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American Toad

Anaxyrus americanus

Family: Bufonidae

Until recently, the American Toad was in the genus Bufo, but it is now in the genus Anaxyrus.

COSEWIC status:
  • Not Assessed
SARA status:
  • No Status
IUCN status:
  • Least Concern


The American Toad is a medium to large toad that can grow to over 11 cm in body length; however, females grow much larger than males, which rarely exceed 8.5 cm in body length. Individuals are typically brown, tan or grey but are sometimes red, orange, olive brown or dark brown, and they have small dark spots on the back that each contain one or two large wart-like bumps. The belly is white or cream-coloured with grey mottling. American Toads have granular skin with large wart-like bumps, a large, kidney-shaped parotoid gland behind each eye, and pronounced cranial crests (two raised ridges between the eyes) that are furthest apart at the back of the head. The legs are short and the hind feet have moderate webbing between the toes. Larvae (tadpoles) have long tails with a large fin and lack front legs (newly hatched tadpoles are legless). Young larvae are black with a clear tail fin, but they become slightly less dark and gain brown, brass or golden flecking as they age. The larvae can grow up to 2.8 cm in total length before metamorphosis. The call is a long, high-pitched trill.

Similar Species

The American Toad can be confused with the Fowler’s Toad and Canadian Toad. The Fowler’s Toad, which has a Canadian distribution that is limited to a few sites along the north shore of Lake Erie, typically has three or more wart-like bumps in each dark blotch on its back and plain, a light-coloured belly, while the American Toad has one or sometimes two bumps per blotch and dark mottling on the belly. The range of the American Toad only overlaps with the Canadian Toad in southeastern Manitoba and the species interbreed in this area, making identification of some individuals difficult. The cranial crest of the Canadian Toad are more-or-less parallel and they connect at the back of the head to form an obvious bump (called a boss), whereas the American Toad’s cranial crests diverge at the back of the head and form a “V” shape.


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The American Toad has a widespread distribution in Canada, ranging from eastern Manitoba east to Nova Scotia, Prince Edward Island and Newfoundland and Labrador and encompassing almost all of eastern Canada except for the extreme northern tip of Ontario, northern Quebec and parts of Newfoundland and Labrador. This species also occurs throughout most the eastern U.S., extending from North Dakota east to Maine and as far south as Georgia and northeastern Texas.


American Toads breed in a diversity of permanent or temporary shallow aquatic features, including marshes, bogs, fens, swamps, vernal pools, ponds, flooded areas, and sheltered bays of lakes or backwaters of small streams. American Toads are habitat generalists and can be found in a wide range of terrestrial habitats outside of the breeding season, including deciduous and mixed forests, forest clearings, grasslands, meadows, old fields, and rock barrens. Individuals hibernate below the frost line in burrows that they excavate in sandy soils, mammal burrows, crevices in bedrock and other underground cavities.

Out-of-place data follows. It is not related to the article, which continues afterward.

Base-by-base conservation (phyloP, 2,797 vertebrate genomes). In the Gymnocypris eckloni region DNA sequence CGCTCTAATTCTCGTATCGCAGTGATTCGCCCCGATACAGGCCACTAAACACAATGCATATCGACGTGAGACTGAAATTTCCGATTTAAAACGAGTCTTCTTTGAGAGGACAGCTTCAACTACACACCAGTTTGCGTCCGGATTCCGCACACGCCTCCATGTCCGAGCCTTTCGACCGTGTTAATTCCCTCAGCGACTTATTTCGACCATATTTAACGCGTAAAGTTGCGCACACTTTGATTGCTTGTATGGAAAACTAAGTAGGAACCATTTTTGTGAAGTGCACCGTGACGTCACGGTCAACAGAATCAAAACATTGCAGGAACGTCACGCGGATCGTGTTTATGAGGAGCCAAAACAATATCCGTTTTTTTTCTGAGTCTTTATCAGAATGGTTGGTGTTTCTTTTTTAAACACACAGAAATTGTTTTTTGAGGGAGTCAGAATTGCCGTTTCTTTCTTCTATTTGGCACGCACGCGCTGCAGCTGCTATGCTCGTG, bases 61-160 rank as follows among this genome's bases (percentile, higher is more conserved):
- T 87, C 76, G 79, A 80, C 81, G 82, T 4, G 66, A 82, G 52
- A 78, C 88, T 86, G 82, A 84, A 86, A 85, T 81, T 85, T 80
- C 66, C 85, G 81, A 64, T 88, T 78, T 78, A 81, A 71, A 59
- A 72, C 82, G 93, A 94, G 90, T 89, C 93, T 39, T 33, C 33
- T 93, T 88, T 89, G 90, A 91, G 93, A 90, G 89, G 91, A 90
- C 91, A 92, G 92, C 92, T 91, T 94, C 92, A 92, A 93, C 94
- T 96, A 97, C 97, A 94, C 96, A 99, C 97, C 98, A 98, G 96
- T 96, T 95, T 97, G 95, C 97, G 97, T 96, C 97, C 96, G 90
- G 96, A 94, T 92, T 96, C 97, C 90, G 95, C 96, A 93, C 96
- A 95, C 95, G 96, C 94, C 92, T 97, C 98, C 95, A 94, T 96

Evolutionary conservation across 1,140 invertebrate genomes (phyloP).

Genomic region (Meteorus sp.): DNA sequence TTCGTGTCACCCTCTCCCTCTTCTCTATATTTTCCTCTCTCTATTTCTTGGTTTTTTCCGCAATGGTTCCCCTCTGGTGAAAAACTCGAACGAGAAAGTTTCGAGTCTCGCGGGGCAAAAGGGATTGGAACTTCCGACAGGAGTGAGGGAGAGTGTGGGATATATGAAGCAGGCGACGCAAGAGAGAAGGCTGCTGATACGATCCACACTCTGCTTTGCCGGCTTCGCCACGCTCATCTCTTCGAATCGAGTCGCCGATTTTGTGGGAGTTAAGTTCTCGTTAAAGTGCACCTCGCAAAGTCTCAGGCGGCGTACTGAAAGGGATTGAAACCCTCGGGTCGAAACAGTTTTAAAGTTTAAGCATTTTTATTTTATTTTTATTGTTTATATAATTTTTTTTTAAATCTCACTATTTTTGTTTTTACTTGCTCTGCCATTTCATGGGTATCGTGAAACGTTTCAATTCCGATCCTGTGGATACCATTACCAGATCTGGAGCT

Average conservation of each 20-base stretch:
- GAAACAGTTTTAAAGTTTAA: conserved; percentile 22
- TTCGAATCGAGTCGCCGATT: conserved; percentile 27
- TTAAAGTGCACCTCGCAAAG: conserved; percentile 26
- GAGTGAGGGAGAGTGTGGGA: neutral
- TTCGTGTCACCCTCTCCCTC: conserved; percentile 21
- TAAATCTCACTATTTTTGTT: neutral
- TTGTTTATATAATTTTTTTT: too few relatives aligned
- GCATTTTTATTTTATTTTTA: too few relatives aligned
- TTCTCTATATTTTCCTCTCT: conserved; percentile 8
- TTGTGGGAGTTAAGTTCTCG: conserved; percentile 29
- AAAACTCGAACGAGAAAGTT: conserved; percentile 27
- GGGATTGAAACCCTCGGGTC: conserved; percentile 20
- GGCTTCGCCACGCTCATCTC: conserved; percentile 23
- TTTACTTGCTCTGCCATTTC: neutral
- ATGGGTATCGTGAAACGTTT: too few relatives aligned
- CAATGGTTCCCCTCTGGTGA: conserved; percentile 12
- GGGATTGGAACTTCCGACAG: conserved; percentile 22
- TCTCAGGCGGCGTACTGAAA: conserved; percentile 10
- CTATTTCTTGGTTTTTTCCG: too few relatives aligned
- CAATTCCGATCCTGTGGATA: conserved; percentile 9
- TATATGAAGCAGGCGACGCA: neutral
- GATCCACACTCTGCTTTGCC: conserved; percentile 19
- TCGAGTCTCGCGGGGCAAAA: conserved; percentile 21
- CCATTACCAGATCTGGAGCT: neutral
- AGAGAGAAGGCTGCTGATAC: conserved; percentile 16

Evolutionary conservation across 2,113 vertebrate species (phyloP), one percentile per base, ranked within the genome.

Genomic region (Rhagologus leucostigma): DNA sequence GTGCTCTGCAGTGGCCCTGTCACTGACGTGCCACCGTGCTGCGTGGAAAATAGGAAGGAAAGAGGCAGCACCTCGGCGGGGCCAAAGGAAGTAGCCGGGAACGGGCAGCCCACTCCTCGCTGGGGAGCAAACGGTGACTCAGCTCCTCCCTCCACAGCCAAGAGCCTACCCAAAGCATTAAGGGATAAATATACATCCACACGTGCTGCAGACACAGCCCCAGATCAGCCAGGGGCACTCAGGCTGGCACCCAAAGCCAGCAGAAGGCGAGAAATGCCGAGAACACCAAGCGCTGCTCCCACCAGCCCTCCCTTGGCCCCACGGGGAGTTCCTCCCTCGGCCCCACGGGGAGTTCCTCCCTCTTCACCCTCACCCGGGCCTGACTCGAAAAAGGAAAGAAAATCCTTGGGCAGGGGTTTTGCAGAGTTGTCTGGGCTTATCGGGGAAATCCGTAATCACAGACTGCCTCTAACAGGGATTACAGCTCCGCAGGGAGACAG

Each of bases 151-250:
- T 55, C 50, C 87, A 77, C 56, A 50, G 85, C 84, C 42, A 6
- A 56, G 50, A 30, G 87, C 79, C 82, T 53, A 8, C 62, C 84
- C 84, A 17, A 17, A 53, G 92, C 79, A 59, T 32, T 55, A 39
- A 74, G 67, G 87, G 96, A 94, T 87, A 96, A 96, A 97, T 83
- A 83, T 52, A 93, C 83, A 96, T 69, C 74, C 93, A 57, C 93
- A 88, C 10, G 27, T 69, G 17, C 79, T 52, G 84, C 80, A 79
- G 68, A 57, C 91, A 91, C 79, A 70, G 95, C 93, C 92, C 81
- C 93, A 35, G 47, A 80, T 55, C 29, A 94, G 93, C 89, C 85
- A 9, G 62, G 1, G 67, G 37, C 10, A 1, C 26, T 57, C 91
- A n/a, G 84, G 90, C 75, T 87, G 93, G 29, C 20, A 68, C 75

In Canada, American Toads hibernate during the winter and are active from April or early May until late September or October, depending on latitude. Males call to attract females during the breeding season, which occurs over a 1–2 week period from April to June in Canada, depending on latitude. During breeding, the male grasps the female (amplexus) and fertilization occurs externally in aquatic habitats as the female lays eggs. The female lays 2,000–15,000 eggs in two long strings that can be over 60 m in length. The eggs are black on top and somewhat cream-coloured underneath and are surrounded by two clear jelly envelopes. The eggs develop rapidly and hatch in 2–7 days, depending on water temperature, and the tadpoles transform into juvenile frogs after 6–9 weeks. Males reach sexual maturity at 2 years of age, while females may not mature until they reach 3 or even 4 years of age. American Toads can live to be 6 or 7 years old. American Toads are primarily nocturnal and they spend much of the day seeking shelter under logs, rocks or other cover objects. Individuals forage for almost anything they can capture, eating a wide variety of invertebrates, such as insects, spiders, slugs and snails. Toxins and noxious secretions that deter predators are produced by glands in the toad’s skin, particularly in the parotoid glands and the wart-like bumps. American Toads can tolerate dry conditions and are often found considerable distances from water. Individuals often return to the same breeding site in successive years, and they may travel several kilometers between breeding sites, summer habitats and hibernation sites.


American Toads occur throughout large expanses of Canada that are relatively undeveloped, and threats to this species are minimal throughout most of its range. Habitat destruction, particularly the loss of breeding ponds, can result in population declines or local extirpation. Pollution, such as herbicides and road salt, can be detrimental to frog and toad populations by causing direct mortality as well as developmental deformities. Road mortality can be a significant threat when roads bisect the species’ habitat. Pathogens such as chytrid fungus and Ranavirus can cause mass mortality of frog and toad populations. Climate change may also pose future threats to Canada’s frog and toad populations.

Additional Information About This Species In Canada